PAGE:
Short List
CategoryB05. Content Discovery & Amplification
Idea Creation 2 OPR AGENCY Sydney, AUSTRALIA


Name Company Position
Blake Arthur Ogilvy Australia Senior Copywriter
Jake Ausburn Ogilvy Australia Copywriter
Amanda Bennie Ogilvy Australia Senior Agency Producer
Leigh Bignell Ogilvy Australia Executive Business Director
Shaun Branagan Ogilvy Australia Group Creative Director
Sarah Collier KFC Social Impact & Public Relations
Ellen Corr Ogilvy Australia Senior Account Manager
James Curtis Ogilvy PR Senior Account Director
Jessica Farahar Ogilvy Australia Senior Account Director
Madeleine Hanley Ogilvy PR Senior Account Manager
Kate Horton KFC Brand Manager
Charlotte Jones Ogilvy Australia Senior Account Director
Wilson Kwong Ogilvy Australia Copywriter
Tom MacPhail Ogilvy Australia Art Director
Stephen Maher Ogilvy PR Senior Creative
Gavin McLeod Ogilvy Australia Executive Creative Director
Ryan O'Connell Ogilvy Australia Head of Strategy
Ola Olorunnimbe Ogilvy Australia Social Strategist
Cassie Poiner Ogilvy Australia Group Account Director
Daniel Reisinger Infinity Squared Designer
Carl Robertson Ogilvy Australia Senior Art Director
Chris Seeto Infinity Squared Producer
Sally Spriggs KFC Marketing Director
Kristi Woolrych KFC Chief Marketing Officer
Taylor York Ogilvy PR Senior Account Manager

Why is this work relevant for PR?

When KFC tried to tell people its food was good quality, no one believed them. So KFC Australia decided to do things differently: 1. Transformed one KFC store owner into a global social influencer 2. Twisted content marketing on its head. By turning the narrowcast approach of a Facebook content hub into a broadcast medium - making it specifically attractive to mainstream journalists. With 6 months of planning and a reactive and agile team, we improved perceptions of the quality of KFC's food, and generated 7.6% sales growth, resulting in an ROI of 16 to 1.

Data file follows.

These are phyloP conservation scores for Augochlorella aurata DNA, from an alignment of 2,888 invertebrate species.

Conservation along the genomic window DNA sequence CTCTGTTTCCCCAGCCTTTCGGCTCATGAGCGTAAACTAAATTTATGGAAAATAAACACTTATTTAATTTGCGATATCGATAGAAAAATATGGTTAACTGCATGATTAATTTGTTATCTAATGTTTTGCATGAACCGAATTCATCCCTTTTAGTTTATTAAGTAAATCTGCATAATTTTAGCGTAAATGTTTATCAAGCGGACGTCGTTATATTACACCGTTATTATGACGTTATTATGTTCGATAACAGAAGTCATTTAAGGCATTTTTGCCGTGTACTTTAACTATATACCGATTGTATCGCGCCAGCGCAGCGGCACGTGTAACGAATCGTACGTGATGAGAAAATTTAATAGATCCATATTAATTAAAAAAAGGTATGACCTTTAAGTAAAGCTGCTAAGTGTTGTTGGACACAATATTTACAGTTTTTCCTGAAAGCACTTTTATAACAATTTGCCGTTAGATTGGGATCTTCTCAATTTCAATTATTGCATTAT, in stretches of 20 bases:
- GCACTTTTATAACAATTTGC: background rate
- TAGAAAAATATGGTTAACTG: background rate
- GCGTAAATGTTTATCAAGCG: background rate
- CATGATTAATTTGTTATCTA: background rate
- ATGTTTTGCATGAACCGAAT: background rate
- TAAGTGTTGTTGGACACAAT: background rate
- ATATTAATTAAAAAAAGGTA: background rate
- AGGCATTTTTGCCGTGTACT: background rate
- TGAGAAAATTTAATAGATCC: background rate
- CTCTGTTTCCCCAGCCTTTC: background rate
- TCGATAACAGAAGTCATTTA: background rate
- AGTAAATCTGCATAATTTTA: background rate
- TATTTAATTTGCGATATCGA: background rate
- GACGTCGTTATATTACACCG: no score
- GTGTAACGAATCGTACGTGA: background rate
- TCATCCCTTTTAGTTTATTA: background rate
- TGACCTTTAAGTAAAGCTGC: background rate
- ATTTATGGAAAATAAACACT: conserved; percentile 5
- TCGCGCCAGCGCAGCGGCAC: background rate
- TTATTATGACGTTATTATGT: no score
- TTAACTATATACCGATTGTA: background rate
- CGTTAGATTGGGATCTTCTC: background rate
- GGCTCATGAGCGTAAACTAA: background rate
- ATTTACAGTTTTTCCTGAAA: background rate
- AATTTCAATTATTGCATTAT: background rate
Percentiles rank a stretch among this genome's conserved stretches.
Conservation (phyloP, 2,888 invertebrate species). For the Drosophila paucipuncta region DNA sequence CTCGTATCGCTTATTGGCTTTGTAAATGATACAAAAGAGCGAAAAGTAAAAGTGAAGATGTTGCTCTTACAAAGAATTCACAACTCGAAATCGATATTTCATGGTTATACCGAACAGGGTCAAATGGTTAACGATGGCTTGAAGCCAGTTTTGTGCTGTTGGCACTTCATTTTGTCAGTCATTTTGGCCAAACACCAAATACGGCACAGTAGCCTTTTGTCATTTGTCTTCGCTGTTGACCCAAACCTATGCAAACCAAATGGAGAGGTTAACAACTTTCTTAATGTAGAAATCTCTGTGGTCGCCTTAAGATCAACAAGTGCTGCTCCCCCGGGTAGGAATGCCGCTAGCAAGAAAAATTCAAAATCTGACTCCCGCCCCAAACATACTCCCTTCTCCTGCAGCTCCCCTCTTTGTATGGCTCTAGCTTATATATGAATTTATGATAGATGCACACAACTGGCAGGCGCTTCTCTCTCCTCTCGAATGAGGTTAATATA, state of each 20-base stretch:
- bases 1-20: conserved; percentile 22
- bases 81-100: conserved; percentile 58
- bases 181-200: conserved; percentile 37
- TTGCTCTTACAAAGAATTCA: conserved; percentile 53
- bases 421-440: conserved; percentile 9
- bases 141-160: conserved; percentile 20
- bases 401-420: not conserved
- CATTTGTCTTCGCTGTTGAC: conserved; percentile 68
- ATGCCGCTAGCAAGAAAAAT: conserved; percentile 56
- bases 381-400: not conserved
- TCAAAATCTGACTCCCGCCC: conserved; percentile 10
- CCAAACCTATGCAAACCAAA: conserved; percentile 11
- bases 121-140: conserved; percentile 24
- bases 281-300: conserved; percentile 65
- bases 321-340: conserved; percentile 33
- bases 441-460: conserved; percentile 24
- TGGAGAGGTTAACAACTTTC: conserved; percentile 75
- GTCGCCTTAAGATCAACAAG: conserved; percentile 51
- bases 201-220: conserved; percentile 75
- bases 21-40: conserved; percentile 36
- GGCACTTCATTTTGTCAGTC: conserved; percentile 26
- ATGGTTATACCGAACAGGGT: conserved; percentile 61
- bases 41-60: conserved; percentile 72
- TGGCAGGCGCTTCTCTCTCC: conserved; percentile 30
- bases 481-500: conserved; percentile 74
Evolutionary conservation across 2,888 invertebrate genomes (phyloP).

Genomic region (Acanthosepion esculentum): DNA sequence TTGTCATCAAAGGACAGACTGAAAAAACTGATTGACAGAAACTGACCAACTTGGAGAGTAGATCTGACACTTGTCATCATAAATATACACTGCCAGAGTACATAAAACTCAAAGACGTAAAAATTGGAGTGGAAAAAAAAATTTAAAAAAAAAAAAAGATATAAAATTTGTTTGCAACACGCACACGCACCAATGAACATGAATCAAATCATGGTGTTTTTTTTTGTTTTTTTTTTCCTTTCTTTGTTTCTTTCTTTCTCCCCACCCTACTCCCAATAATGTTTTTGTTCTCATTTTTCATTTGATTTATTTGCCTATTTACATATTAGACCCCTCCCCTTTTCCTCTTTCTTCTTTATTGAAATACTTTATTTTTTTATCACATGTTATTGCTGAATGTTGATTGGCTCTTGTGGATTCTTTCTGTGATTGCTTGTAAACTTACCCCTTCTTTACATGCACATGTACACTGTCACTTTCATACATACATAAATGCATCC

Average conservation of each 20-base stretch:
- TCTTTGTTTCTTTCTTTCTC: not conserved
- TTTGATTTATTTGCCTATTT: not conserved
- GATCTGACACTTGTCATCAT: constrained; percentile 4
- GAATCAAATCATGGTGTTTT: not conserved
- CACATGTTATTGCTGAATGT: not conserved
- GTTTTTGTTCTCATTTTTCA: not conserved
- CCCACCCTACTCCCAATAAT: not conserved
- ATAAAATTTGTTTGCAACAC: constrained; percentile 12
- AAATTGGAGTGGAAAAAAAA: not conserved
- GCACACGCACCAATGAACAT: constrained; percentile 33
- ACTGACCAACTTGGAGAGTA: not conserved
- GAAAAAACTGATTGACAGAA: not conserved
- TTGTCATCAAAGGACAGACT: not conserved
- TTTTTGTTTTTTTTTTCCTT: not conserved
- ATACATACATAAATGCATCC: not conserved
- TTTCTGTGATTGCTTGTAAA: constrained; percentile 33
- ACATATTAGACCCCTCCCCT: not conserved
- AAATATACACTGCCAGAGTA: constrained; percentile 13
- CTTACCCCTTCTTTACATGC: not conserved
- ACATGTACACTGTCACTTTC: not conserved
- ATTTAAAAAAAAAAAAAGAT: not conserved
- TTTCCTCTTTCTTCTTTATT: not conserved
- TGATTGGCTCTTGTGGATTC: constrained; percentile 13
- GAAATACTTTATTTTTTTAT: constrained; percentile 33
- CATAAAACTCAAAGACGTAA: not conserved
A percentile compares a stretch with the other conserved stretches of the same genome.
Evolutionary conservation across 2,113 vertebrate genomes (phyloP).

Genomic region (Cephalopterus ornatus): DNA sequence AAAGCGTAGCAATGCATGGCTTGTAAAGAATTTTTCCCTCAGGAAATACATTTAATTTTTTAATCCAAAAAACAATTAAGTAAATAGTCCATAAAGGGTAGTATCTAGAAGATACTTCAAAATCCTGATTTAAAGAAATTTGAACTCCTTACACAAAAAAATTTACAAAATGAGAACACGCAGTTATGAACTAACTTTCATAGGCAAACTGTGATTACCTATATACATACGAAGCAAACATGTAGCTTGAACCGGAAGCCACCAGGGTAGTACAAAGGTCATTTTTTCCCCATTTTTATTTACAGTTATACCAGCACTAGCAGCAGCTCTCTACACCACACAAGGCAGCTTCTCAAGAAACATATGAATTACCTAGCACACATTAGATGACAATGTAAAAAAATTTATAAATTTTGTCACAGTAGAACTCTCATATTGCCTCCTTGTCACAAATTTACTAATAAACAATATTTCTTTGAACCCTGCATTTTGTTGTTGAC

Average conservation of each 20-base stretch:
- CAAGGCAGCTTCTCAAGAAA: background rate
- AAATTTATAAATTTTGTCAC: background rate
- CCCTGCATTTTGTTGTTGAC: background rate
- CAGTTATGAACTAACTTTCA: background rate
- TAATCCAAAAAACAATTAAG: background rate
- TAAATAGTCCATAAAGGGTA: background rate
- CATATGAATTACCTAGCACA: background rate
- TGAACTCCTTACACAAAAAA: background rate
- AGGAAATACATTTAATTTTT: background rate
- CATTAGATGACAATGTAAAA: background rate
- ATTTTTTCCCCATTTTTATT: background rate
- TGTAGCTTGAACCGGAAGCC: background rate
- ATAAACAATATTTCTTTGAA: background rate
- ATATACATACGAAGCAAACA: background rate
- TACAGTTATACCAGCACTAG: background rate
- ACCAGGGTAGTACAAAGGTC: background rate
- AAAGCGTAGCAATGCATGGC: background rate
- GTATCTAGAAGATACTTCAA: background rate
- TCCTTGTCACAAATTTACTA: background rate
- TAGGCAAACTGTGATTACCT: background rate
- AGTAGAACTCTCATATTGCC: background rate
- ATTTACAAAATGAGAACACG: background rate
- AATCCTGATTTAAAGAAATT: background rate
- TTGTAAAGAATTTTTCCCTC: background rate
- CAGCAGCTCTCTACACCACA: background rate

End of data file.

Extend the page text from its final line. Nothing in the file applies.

Despite being known for making great tasting fried chicken, KFC Australia has consistently battled perceptions of low food quality. Consumers gave KFC credit for making delicious food, but not necessarily for making good quality food. The campaign objectives were: 1. REACH as many Australians as possible: Achieve 51 pieces of local media coverage with 21 million+ impressions. 2. CHANGE PERCEPTIONS about KFC’s food quality: Achieve a score of 50% of respondents agreeing with the following statements, post the campaign: • “it improved my perceptions of the quality of KFC’s food” • “it makes me feel better about eating KFC” • “it makes me crave the food more” 3. INCREASE SALES during the campaign period: The category was growing at 3.7%, and we wanted to outstrip it.

Describe the creative idea (20% of vote)